Forgetting the fact that he had slugged a home run in his first at-bat of the game, Pat Stepnoski was sizzling with anger at himself for what he had done in his next two plate appearances.
The Bishop McGann-Mercy High School center fielder had struck out with the bases loaded in the second inning and then grounded out to strand two base runners in the fourth inning of Friday’s home game against the Smithtown Christian Crusaders.
“I get pretty ticked off when I get out, especially when I make a bad out like a strikeout,” Stepnoski said. “That gets on me a little bit.”
Does it help his focus?
“Sometimes it does and sometimes it doesn’t,” he said.
On Friday, it apparently did.
In his fourth at-bat, Stepnoski did what he did in his first, driving the ball out for the second two-home-run game of his career. The sophomore blasted a pair of two-run shots in McGann-Mercy’s 10-1 beating of Smithtown Christian. With Stepnoski’s four runs batted in and five-hit pitching from Al Yakabowski (1-2), the Monarchs (8-3, 6-3 Suffolk County League VIII) swept the three-game series, giving a boost to their playoff prospects.
“I feel a lot more confident at the plate,” said Stepnoski, who belted two homers in a game against The Stony Brook School Bears last year. “I’m seeing the pitching better. I have a better approach at the plate.”
Stepnoski’s two home runs, which gave him three for the season, equalling his total from last year, were nearly identical. They both came on two-strike counts, and they both saw the ball travel an estimated 370 feet, over the center-field fence.
Stepnoski slugged the first homer off an off-speed pitch from Dylan Prince (2-2) for a 2-0 lead in the first inning, and his second drive from a Steven Massaro fastball completed the game’s scoring in the sixth.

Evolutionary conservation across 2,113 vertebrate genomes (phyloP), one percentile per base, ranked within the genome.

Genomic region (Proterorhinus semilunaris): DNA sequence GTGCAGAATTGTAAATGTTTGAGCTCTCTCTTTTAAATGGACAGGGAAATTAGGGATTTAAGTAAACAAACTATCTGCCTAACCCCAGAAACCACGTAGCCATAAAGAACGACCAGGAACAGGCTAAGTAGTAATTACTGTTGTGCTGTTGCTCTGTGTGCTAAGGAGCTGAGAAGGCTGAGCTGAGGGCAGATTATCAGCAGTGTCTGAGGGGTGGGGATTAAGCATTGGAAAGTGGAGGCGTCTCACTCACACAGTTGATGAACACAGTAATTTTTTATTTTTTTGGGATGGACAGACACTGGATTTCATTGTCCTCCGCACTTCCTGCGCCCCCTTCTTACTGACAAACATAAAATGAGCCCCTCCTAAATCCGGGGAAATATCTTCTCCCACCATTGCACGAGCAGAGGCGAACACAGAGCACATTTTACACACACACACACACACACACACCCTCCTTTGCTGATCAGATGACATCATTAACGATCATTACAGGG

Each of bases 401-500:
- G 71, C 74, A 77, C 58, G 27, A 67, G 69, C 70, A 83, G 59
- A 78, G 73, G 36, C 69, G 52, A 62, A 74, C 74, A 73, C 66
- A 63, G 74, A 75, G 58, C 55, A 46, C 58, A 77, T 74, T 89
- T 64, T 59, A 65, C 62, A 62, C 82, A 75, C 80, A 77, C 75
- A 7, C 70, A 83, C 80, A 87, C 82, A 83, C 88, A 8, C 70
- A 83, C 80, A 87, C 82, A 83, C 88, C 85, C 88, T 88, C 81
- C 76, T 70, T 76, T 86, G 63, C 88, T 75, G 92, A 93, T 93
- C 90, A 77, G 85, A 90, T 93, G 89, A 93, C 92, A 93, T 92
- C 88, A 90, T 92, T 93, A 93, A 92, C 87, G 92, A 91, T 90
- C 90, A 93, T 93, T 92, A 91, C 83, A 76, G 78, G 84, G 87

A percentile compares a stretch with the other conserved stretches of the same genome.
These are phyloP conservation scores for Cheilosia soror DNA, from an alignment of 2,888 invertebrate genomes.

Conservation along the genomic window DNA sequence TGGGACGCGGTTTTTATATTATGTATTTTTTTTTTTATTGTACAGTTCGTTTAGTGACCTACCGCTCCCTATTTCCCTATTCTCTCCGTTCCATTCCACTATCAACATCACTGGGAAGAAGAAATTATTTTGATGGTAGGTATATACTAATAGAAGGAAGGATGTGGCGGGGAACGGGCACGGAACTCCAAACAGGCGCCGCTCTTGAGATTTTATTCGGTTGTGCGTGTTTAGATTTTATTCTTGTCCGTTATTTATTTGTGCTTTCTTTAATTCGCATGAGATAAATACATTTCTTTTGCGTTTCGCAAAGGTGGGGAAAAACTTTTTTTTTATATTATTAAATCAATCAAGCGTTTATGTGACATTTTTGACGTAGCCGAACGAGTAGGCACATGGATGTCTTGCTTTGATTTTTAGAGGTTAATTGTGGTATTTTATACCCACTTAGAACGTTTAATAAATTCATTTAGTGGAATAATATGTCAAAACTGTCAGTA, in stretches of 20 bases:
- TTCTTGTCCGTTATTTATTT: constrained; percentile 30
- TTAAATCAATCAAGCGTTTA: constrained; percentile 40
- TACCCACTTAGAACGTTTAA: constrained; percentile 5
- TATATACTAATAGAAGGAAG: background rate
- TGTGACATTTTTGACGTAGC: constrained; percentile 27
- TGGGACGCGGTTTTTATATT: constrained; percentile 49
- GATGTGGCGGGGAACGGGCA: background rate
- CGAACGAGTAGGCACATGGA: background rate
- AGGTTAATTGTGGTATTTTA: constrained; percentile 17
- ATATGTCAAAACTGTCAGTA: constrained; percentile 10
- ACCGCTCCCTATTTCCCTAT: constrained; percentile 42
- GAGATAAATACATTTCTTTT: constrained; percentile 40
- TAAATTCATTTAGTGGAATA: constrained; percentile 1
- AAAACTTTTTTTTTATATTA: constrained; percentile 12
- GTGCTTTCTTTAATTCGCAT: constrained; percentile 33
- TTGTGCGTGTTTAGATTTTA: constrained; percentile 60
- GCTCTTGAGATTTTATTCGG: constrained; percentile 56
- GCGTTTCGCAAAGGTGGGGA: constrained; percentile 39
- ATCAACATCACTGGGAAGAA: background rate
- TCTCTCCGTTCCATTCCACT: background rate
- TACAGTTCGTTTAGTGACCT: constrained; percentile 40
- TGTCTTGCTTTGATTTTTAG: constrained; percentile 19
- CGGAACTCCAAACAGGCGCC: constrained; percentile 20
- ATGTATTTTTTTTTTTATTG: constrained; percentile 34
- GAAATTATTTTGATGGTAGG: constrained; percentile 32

“Anything off-speed he just lays back and he just crushes,” Smithtown Christian Coach Craig Gorton said. “He had a good series against us. We tried to move it around, but he pretty much hit it where we pitched it. He’s an aggressive hitter. He goes after you, and he hurt us. He hurt us a lot.”
Stepnoski may be a 10th-grader, but he is also a veteran in his third varsity season.
“It’s his third year in the league, so he’s no secret any more,” McGann-Mercy Coach Ed Meier said. “The more he plays and the more he shows how he can play, the more people are going to know about him.”
To call Stepnoski a power hitter might be selling him short because he can do more than just hit home runs. His batting average, which is hovering around .400, is a testament to that.
“He can hit for average, he can hit for power,” Meier said. “If you make a mistake, he’ll put it over [the fence], but he can fight off tough pitches and put the ball in play, too.”
Stepnoski admitted there are times when he is tempted to swing for the fences, and that doesn’t always work out.
“I’m just trying to hit for average,” he said. “Sometimes I get caught up trying to hit a home run, and that’s when I strike out or ground out or do bad.”
Friday wasn’t a bad day for the Stepnoski family, which lives in Southold. Pat Stepnoski’s brother, Connor, had two hits himself, including a double. McGann-Mercy also received two-hit games from Keith Schroeher, Tom Tenaglia, Rocco Pascale and Ian Traynor as part of its 14-hit barrage. One of Schroeher’s hits was a two-run single that made it 8-1 in the fifth.
It also helps when Pat Stepnoski swings the bat the way he can. “It’s hard for me to see him as a sophomore,” Meier said. “He doesn’t look like a sophomore. He looks more like a senior but, yeah, I’m happy he has the Mercy uniform on.”